Sundrum Castle, Coylton, Ayr KA6 5JH, UK
Eton College, Windsor SL4 6DW, UK
The Albany, Albany Court Yard, Mayfair, London W1J 0LR
In July 1939, Chips Channon (1897-1958) met the landscape designer Peter Daniel Coats (June 26, 1910 – August 8, 1990), with whom he began an affair that led to Channon's separation from his wife the following year and the dissolution of the marriage in 1945. Despite Channon's conduct, it was he who sued for divorce. His wife, who had left him in favour of a Czech airman, did not contest the suit and he was, therefore, theoretically the innocent party.
Peter Coats was a garden writer, photographer and designer. The son of Ernest Symington Coats and Nora Pountney, he was a legendary social bachelor, widely known for his long association with the magazine House & Garden. This publication had been incorporated in Vogue, but re-emerged in the late 1940s. Coats was appointed gardens editor soon after, and played an influential role in establishing the magazine as an arbiter of taste. He produced a steady flow of amusing and meticulously researched articles, all illustrated with his own photographs, and demonstrated an encyclopaedic knowledge of gardens both in Britain and abroad, as well as a firm grasp of the practicalities of horticulture. These qualities were evident, too, in his many fine gardening books, which included Roses, Green Gardens of Britain, Flowers in History, Garden Decoration, The Gardens of Buckirgham Palace, An A-Z of Plants, Beautiful Gardens Around the World, and English Gardens: A Personal Ghee. A scion of the well-known Scottish cotton dynasty, Peter Daniel Coats was born and brought up at the family home of Sundrum in Ayrshire, where he tended his first garden as a small boy.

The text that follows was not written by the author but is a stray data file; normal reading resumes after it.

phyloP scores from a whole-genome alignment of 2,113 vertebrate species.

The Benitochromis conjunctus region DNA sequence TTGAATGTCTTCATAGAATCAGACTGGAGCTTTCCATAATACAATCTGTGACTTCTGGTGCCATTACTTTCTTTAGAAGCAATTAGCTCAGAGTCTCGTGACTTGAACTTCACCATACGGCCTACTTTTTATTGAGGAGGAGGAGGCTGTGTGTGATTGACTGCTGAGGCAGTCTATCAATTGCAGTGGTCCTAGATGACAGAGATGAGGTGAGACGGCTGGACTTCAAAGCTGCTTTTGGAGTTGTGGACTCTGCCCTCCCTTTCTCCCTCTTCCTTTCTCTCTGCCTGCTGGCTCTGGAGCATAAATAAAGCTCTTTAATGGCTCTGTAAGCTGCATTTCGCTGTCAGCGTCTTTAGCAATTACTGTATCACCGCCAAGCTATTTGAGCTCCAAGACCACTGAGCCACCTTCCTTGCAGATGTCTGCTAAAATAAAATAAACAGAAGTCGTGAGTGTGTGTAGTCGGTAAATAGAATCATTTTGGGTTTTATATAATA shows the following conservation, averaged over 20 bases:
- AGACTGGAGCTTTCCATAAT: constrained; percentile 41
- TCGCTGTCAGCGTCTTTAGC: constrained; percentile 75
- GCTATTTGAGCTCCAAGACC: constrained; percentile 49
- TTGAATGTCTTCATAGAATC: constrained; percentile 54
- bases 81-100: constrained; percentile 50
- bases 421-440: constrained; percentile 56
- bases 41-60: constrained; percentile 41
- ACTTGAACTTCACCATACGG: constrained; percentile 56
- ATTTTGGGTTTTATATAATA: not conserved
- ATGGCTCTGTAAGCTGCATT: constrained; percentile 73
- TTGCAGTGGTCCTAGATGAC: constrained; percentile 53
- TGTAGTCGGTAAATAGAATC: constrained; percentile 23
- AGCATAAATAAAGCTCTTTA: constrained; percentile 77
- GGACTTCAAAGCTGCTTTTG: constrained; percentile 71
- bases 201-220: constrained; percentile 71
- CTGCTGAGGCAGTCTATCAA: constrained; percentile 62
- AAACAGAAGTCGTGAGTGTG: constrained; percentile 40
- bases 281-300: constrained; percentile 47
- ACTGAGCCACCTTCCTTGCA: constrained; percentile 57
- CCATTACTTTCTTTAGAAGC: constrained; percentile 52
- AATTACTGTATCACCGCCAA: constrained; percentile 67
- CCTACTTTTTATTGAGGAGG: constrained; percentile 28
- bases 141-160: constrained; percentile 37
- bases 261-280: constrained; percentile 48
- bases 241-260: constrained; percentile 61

He formed a lifelong and intimate friendship with 'Chips' Channon, the Conservative politician. The entertaining letters he wrote to Channon became the basis of Coats's first volume of memoirs, Of Generals and Gardens, and he played a key role in the preparation for publication of Chips: The Diaries of Sir Henry Channon. During WWII he served in the Middle Bast and India, where he eventually became an ADC, private secretary and comptroller to the penultimate Viceroy, Lord Wavell, a position in which his flair for immaculate organisation found full rein. One greedy general told the hospitable major: 'Coats, I'll get you the Star of India for this salad.' Coats had the happy knack of reminding his master of the right anecdote for the right occasion. Alm for example, a former Mayor of Bombay complained of a rat in his room, Coats observed, Ah, a rat, Sir, those are for our most distinguished guests, the others only get mice.' The Viceroy and the ADC made an unlikely combination - the austere Wykehamist soldier and the gossipy, party-loving sophisticate - but got on famously. It was Coats who helped to persuade Wavell to produce his anthology of poetry, entitled, at Coats's suggestion, Other Men’s Flowers. Harold Nicolson painted a memorable pen-portrait of the ADC - 'resplendent in a white and gold uniform, directing with the wave of a trowel, these stupendous creations, stepping gingerly among the cannas and the odds. Never since the days of Zenophone has a soldier, and aide-de-camp to boot, been so precise and efficient a gardener.'